But Open Office is a great tool and does not cost a thing. It can read and write MS Office documents and anyone who knows one office suite will be comfortable on the other suite. With version 3, there is more reason than ever to try it out.


Wednesday, October 29, 2008

New Version of Audacity

Audacity is one of my favorite audio tools. They have just come out with a new version that includes support new audio formats. Some of the bothersome audio formats I've been dealing with are addressed in this version. If you have tried it, you must give it a spin. It's free and open sourced.


Friday, October 10, 2008

Back Again

Sorry for the delay in posting. I've been lecturing for the past month in China on the topic of educational technology. There is a real spirit in China to experiment. Below is a link to the photos I took.

Jincheng, China 2008


Beijing - 2008

Thursday, September 18, 2008

Jincheng Institute of Technology

Dwight Allen and I gave a series of lectures on educational technology and new teaching methods. Here are a few videos of Dwight. The below play list on YouTube is just a small part. It's on the teaching method called "2+2".


Wednesday, September 17, 2008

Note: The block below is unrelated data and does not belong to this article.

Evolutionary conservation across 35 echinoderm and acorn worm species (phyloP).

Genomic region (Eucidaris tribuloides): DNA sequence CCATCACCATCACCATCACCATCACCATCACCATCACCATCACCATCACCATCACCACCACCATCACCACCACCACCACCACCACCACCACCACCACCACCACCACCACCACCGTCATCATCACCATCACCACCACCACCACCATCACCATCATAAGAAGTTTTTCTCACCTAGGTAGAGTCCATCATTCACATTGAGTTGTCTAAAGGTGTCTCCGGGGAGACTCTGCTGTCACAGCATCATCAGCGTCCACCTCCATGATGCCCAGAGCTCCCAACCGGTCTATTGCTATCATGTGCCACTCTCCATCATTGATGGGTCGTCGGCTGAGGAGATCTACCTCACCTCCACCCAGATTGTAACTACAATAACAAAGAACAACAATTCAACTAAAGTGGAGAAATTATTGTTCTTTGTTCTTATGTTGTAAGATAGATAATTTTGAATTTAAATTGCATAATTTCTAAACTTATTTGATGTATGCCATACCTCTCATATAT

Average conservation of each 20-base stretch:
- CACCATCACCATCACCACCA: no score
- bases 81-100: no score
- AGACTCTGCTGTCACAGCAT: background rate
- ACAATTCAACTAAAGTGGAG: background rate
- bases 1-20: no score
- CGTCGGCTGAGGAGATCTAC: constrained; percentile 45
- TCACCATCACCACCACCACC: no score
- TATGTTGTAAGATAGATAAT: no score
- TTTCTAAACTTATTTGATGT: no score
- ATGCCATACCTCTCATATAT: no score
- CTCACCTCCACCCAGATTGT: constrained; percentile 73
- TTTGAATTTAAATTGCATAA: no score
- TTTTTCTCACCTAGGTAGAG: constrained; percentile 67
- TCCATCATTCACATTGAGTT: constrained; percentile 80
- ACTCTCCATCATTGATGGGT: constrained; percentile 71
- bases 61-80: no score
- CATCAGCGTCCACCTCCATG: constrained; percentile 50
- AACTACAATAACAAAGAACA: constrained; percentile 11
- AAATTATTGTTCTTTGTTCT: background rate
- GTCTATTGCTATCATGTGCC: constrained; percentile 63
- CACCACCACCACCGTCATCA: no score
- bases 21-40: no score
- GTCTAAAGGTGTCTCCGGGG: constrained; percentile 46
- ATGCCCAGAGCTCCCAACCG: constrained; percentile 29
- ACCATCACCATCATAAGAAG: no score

Jincheng Institute Lecture Series

These are talks given by myself and Dr. Dwight W. Allen at the Jincheng Institute. They cover a variety of topics concerned with the effective use of educational technology. The talks are translated into Chinese.

Wednesday, September 10, 2008

Swype: Making quick work of typing on small screens

Swype is introducing a way to type using a touch screen by dragging a finger over a keyboard. This is faster than lifting and pressing each finger. I'm not sure how one does double letters. This is one more indication that small devices, such as smart phones, will become PC replacements. Easy typing combined with a link to a large monitor via wireless will essentially make for a low-end PC.


Tuesday, September 09, 2008

Beijing Computer Shopping Mall

Yesterday I visited the largest computer shopping mall in Beijing. The place is massive with ten floors of wall-to-wall computer booths. Lots of deals but I ended up not buying anything. The number of items that could be a fake is huge. As I was looking at all the products that claimed to being SanDisk or Kingston, I had no way to know if it were real or not. One of my friends purchased what he thought was a SanDisk only to find out when he sent ti to SanDisk for repair that it was a fake. He purchased it in this store. I guess the motto of the story is that one has to be extra careful when looking for a deal.